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film criticism by maryann johanson | since 1997

Hula Girls (review)

Winner of Japan’s “Oscar” for Best Picture, this charming film is like The Full Monty meets October Sky for a vacation in Asia. The chance to become professional hula dancers sparks the imagination of a band of young women in a Japanese mining town in the 1950s, and over the objections of their families — hula dancing is not a respectable option for a proper your girl, not in this traditional culture, not at this prefeminist time. Sweet humor characterizes the girls’ initial attempts to reach for their dream anyway — the professional teacher who comes from Tokyo is not what they were expecting — and that sweetness never gives way even, as inevitably happens in these tales, when tragedy strikes and threatens all they do eventually accomplish. Cultural difference between East and West keep novel some aspects of the film that might have been predictable: our Western ideas about what the right thing to do in the face of adversity are not necessarily universal. Genuinely and cheerfully uplifting, this is a delightful film. A whole separate disc of extras features a making-of documentary, the reality behind this based-on-fact story, “How to Be a Hula Girl,” and more. [buy at Amazon]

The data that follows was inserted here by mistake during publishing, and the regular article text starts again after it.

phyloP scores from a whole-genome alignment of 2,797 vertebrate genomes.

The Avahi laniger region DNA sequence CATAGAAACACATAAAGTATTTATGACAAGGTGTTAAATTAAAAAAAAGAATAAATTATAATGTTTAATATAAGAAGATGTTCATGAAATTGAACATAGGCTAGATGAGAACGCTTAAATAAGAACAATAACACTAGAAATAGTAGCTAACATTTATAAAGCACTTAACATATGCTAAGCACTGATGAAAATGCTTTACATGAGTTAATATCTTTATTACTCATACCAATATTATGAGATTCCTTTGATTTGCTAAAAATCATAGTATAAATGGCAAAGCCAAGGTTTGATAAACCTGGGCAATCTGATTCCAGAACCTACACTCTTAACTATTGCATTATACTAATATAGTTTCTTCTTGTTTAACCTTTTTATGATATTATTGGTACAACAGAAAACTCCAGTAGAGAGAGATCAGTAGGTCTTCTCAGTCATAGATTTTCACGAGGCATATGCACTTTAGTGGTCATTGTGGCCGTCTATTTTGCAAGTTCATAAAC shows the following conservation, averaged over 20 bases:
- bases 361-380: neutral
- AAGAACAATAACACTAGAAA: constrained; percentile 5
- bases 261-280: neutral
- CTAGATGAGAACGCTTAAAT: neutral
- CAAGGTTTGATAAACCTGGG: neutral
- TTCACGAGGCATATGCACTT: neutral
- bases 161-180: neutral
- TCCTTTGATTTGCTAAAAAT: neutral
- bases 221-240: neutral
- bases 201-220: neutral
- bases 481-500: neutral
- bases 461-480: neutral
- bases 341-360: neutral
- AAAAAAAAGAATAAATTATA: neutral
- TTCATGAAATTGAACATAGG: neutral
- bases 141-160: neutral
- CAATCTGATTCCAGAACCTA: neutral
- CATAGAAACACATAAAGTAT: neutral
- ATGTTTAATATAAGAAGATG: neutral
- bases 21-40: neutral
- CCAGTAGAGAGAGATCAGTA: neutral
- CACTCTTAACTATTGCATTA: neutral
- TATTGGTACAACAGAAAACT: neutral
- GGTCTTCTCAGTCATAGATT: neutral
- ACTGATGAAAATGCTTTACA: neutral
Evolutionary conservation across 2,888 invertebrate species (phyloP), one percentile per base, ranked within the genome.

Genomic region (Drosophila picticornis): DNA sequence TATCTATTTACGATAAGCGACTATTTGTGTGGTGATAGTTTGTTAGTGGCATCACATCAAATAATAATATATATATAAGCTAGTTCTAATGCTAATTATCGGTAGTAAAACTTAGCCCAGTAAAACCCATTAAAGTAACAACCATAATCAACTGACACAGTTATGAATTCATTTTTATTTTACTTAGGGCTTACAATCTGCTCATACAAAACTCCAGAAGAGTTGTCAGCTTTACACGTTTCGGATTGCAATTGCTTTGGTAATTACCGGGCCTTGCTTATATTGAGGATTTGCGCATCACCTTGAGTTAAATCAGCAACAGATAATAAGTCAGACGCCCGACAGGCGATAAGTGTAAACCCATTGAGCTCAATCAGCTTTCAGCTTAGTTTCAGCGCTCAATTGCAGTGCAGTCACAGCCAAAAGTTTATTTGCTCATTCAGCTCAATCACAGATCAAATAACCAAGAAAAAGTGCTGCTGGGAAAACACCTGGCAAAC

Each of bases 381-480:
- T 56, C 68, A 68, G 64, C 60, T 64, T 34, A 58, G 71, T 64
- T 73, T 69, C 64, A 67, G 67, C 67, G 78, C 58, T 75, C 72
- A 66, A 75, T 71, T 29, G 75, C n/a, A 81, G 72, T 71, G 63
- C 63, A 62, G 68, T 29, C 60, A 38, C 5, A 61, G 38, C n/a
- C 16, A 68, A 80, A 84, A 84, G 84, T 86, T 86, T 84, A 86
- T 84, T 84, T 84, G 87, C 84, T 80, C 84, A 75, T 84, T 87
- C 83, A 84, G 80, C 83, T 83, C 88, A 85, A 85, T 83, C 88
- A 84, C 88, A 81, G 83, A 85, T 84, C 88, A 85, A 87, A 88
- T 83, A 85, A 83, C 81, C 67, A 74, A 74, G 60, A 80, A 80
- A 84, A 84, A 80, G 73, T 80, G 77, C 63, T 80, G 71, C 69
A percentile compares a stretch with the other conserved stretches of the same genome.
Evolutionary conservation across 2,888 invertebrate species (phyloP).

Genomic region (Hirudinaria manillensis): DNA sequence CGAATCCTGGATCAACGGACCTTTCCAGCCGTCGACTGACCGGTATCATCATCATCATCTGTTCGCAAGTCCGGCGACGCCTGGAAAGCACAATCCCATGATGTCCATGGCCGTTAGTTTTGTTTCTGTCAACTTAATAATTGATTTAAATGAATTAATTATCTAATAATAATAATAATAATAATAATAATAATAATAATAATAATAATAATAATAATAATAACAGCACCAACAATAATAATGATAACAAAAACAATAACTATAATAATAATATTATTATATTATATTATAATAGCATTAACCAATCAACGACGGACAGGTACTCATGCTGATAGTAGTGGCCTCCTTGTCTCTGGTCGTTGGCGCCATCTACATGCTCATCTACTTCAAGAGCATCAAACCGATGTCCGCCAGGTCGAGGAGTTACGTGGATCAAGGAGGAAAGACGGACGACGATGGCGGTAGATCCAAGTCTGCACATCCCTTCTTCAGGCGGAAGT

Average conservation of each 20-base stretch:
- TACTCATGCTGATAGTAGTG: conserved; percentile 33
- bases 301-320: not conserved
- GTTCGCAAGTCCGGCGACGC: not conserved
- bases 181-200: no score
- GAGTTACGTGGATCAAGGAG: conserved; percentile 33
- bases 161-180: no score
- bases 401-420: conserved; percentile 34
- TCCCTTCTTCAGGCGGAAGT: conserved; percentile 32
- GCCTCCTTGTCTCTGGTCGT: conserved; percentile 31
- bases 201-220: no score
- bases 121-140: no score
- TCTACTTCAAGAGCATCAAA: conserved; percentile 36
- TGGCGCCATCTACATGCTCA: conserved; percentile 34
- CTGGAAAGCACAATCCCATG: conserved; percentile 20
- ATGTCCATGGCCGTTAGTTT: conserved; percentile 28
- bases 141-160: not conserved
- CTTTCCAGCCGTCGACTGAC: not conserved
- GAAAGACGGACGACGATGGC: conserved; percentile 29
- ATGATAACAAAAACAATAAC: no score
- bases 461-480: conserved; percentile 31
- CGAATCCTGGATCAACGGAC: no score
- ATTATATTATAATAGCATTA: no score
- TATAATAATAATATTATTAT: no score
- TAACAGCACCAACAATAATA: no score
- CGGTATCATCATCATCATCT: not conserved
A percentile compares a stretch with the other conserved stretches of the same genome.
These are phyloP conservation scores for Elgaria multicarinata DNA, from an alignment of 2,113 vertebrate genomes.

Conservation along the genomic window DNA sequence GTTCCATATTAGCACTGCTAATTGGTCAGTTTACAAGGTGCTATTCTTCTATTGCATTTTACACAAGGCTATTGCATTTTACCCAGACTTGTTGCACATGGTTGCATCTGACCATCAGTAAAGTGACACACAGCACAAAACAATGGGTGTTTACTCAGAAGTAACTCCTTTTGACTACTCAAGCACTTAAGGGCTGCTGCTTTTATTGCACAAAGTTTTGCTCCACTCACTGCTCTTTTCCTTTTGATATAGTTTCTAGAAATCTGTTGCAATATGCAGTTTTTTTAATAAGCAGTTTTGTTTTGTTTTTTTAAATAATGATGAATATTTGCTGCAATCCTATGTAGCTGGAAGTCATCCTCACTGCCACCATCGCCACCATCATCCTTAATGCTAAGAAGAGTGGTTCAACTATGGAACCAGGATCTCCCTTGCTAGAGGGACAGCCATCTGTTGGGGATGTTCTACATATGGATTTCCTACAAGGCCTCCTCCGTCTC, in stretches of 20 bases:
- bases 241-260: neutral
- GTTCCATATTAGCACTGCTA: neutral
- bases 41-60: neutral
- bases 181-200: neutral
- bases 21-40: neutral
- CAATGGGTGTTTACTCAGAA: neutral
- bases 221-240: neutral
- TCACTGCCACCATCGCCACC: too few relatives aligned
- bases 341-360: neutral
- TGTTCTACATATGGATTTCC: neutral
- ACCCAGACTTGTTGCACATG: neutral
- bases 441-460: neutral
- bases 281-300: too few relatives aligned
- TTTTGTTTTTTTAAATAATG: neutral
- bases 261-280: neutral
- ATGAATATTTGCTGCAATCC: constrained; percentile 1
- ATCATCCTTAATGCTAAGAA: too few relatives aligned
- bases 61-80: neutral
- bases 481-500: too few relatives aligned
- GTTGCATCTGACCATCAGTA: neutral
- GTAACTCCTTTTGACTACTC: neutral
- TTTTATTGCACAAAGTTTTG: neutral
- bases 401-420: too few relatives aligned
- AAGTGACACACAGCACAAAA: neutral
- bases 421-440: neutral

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MPAA: not rated

viewed at home on a small screen

official site | IMDb

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